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IMPD: Transparency is priority in shooting

Posted at 5:17 PM, Apr 06, 2016

INDIANAPOLIS -- There is a sense by some in the community that information about an officer-involved shooting Tuesday night is not being released in a timely manager. 

An Indianapolis police officer shot and killed Kevin Hicks, 44, at a Marathon gas station on the city's east side after police say he fought with the officer. 

MORE | Police shoot, kill man on near-east side

Rev. Charles Harrison made his feelings known on Twitter. 

"We just want the truth. Whatever the truth is, we can accept that and live with that, but we certainly want the truth as quickly as possible," Harrison said. 

IMPD Chief Troy Riggs has said that transparency is a priority for the department, and Deputy Chief Valerie Cunningham was on the scene last night personally handling questions. She said detectives in the field are talking to witnesses, and gathering information.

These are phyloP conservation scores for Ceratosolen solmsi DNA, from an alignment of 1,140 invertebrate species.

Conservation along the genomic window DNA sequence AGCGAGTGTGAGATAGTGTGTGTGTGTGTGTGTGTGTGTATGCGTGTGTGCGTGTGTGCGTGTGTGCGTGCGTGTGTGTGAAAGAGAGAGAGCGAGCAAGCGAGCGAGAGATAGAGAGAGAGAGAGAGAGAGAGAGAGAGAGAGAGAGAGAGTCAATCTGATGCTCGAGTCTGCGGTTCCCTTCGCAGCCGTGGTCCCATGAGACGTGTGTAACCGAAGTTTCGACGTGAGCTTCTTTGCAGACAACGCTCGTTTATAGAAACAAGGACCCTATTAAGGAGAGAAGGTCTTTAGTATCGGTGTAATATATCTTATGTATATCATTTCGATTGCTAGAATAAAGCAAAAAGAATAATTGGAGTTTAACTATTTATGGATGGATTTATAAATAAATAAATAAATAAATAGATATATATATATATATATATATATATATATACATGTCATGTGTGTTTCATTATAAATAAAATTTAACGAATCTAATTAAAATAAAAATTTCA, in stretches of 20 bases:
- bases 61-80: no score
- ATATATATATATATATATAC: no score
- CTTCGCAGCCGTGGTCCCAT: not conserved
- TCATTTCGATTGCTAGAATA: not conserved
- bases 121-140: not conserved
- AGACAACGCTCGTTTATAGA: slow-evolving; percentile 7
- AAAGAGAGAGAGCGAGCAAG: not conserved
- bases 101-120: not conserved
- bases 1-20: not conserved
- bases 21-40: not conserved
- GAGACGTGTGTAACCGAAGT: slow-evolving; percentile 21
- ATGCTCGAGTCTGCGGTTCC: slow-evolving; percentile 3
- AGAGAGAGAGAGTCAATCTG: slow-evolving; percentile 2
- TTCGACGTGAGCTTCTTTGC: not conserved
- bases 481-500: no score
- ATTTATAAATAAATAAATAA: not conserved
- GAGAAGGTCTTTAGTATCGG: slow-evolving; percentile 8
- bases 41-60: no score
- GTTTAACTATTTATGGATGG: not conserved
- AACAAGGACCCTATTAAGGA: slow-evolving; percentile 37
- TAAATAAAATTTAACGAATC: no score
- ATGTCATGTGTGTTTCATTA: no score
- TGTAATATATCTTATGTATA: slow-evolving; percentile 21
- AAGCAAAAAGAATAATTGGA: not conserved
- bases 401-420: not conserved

PHOTOS: Officer-involved shooting on east side

"This is open-ended. We want to hear from them and we want them to hear from us. That's what transparency is. That's what we are trying to share with what we know and we are sharing it when we know it," Deputy Chief Cunningham said. 

While that investigation continues, police experts say while it may seem like there are more and more police shootings, that is actually not the case across the country. 

"I think it's the nature of the times. They get more publicity. Police shootings are not on the rise, they are on the decline. Your chances of being shot by a police officer is the same as being struck by lightning," Jim White said. 

Metro police is pursuing acquiring body cameras for their officers, but that has not happened yet. 

RELATED | CALL 6: Man shot by police had warrant for arrest


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